Dr. Andrew Mesecar
- Walther Professor of Cancer Structural Biology – Biochemistry
- Email: firstname.lastname@example.org
- Phone: 41924
- Office: 311 HOCK
The main interest of the Mesecar lab is the Structure & Function of Enzymes of biomedical importance. One of our fundamental goals is to gain a deeper understanding into the roles of protein dynamics and conformational changes in the molecular recognition and catalytic processes and to exploit this knowledge for the design of small molecule drugs that target these enzymes.
We are currently studying the structure and function of enzymes involved in cancer chemoprevention, cancer cell proliferation and bacterial and viral pathogenesis. We are actively involved in the discovery of both natural and synthetic compounds that can be used as anti-cancer, anti-viral and anti-bacterial therapeutics, as well as compounds that can prevent cancer and promote cell longevity.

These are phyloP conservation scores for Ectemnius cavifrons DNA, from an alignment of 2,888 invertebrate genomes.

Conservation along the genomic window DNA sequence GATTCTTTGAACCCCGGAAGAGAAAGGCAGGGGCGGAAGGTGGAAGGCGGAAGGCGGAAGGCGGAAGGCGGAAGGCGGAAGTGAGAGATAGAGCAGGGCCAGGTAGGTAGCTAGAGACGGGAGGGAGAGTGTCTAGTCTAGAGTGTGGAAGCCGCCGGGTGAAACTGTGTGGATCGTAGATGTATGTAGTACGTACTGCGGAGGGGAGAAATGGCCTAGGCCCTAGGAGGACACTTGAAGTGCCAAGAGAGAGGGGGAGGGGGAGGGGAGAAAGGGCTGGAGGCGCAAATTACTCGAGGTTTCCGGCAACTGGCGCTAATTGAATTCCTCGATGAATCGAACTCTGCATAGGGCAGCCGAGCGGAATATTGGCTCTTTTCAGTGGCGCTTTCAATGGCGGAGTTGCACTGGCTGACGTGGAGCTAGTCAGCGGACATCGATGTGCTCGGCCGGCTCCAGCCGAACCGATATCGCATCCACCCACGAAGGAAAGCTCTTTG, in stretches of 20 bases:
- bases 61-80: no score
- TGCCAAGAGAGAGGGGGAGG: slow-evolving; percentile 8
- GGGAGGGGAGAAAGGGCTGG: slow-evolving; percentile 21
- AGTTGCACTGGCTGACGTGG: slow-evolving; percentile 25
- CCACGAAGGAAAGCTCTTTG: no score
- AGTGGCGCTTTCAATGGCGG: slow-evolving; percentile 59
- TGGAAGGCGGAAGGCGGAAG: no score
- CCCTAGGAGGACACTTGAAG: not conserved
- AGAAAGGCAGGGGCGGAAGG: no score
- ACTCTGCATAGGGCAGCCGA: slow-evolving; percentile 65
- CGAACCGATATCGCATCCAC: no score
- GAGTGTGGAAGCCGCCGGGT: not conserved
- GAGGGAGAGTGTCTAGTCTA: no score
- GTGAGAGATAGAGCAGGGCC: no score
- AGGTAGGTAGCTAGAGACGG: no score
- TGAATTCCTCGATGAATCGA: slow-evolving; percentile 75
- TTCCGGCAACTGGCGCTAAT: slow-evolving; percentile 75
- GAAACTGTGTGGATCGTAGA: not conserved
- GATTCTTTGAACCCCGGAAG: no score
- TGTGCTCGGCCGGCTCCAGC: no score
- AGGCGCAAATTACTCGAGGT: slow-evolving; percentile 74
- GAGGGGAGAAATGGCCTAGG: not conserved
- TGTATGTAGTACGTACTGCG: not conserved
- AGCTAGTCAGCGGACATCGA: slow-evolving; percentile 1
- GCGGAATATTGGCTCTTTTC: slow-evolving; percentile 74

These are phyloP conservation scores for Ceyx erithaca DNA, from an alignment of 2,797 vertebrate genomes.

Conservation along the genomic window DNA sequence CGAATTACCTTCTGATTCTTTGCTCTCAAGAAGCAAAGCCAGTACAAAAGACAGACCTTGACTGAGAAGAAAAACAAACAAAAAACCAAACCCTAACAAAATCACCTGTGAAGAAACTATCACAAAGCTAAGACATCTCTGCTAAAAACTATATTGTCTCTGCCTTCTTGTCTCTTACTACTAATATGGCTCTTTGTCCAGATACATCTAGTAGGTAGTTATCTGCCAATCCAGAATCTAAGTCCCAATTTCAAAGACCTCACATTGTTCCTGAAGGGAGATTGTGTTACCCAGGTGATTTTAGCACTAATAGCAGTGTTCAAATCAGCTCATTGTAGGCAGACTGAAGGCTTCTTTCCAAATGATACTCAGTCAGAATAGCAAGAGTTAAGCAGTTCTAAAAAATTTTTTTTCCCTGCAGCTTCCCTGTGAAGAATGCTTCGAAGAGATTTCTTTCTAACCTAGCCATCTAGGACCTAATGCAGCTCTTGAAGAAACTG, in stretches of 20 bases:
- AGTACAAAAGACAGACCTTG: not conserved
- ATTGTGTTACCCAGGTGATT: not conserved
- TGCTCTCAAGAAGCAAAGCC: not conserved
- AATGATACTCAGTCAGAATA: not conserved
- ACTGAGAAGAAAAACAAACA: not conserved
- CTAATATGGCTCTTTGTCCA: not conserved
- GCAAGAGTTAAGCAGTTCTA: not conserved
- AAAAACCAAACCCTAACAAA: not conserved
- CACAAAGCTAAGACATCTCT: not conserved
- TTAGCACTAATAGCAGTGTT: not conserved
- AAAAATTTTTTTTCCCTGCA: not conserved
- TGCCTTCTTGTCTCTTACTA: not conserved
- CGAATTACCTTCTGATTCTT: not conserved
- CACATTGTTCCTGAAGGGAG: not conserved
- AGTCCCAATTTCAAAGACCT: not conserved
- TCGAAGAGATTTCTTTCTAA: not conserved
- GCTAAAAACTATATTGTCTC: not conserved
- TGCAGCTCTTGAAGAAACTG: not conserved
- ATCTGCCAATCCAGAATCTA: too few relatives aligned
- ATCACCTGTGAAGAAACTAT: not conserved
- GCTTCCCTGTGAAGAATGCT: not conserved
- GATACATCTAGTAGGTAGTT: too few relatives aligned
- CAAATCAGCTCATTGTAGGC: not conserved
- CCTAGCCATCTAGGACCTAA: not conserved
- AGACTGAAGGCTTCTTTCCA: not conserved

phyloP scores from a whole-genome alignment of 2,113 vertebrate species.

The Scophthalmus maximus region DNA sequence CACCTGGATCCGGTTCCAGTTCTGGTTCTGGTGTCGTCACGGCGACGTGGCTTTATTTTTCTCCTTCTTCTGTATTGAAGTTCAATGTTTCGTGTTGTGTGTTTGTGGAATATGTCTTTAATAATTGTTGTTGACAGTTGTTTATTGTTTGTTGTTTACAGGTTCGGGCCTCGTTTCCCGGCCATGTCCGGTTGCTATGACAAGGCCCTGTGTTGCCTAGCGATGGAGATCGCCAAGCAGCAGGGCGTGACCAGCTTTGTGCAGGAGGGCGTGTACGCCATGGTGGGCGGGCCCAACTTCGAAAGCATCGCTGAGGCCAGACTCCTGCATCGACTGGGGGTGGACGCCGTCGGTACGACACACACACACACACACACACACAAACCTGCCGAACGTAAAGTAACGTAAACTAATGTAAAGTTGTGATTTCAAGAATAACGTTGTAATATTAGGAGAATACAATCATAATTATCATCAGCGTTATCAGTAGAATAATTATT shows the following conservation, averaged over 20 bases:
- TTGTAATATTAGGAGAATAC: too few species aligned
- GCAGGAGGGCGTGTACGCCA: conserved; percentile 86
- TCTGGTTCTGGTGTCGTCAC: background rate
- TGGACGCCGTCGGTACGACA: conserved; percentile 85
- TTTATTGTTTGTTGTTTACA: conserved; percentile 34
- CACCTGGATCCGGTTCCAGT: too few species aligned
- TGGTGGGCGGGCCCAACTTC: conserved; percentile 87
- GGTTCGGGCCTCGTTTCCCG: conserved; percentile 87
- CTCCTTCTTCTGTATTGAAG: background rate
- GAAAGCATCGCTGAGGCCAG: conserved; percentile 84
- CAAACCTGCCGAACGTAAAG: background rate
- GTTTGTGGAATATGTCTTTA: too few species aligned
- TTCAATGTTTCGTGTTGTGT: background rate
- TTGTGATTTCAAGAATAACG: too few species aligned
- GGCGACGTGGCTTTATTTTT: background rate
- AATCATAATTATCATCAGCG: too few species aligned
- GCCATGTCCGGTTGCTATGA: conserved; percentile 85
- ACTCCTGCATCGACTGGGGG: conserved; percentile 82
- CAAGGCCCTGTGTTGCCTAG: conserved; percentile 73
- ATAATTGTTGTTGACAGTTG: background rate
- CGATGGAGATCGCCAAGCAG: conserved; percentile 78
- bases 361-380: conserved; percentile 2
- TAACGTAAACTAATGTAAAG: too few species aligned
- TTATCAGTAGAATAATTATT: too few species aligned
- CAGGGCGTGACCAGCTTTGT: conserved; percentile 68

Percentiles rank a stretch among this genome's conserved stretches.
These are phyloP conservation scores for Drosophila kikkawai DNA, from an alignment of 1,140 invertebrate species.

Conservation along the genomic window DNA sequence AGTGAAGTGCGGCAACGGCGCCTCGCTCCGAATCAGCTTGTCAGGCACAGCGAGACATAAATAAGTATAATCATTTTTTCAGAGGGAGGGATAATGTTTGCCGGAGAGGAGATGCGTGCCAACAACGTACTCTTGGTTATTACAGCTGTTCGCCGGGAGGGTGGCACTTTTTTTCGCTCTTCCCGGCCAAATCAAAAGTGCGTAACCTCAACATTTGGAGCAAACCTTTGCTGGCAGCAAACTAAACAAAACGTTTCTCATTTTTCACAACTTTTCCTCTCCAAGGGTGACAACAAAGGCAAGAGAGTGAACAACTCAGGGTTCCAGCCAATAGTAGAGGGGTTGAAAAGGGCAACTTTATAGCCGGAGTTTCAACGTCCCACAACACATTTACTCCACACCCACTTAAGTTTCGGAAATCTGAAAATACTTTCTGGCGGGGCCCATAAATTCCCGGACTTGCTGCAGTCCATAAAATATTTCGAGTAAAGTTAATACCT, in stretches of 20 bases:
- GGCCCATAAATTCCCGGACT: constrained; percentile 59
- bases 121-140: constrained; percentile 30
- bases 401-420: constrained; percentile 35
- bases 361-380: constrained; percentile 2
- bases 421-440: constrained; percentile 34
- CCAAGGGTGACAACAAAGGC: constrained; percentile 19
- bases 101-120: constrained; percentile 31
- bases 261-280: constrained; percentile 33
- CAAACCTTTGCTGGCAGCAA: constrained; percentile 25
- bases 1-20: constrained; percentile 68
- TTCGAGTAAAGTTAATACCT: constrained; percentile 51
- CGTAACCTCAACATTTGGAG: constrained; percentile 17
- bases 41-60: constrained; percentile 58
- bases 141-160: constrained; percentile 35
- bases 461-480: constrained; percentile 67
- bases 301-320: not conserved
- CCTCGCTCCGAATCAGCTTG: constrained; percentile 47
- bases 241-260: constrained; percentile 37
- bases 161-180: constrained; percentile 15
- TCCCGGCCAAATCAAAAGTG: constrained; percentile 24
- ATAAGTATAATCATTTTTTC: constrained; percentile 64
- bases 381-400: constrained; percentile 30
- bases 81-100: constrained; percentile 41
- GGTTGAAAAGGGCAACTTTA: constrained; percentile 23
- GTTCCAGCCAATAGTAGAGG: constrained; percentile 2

Due to the complex nature of enzymatic catalysis and molecular recognition, we routinely use a variety of state-of-the-art experimental approaches and tools from the fields of chemistry, biology and physics. Our main experimental tools are static and time-resolved X-ray crystallography, enzyme chemistry & kinetics, molecular biology, mass-spec proteomics, assay development and optimization, high-throughput screening and molecular modeling and cheminformatics. Our multi-faceted, multi-disciplinary, and integrated approach to the elucidation of the nature of enzymatic catalysis and molecular recognition is deemed to be the emerging model for scientific investigation and education in the twenty-first century.
Our current projects in the lab include: (1) the roles of deubiquitinating enzymes (DUBs) in cancer and antagonism of the innate immune response and targeting DUBs for anti-cancer and antiviral drug development; (2) regulation of the Keap1-Cul3-Rbx1 E3 Ubiquitin ligase system in regulating the cellular concentrations of the transcription factor Nrf2 and hence activation of the anti-oxidant response element (ARE); (3) the structure, function and evolution of coronavirus papain-like and 3C proteases and developing therapeutics targeted at these enzymes; and (4) determining the structure and mechanisms of bacterial (e.g. tuberculosis and anthrax) adenylyltrasferase enzymes in the CoA, NAD, FAD and menaquinone biosynthesis and evaluating these enzymes as potential drug targets.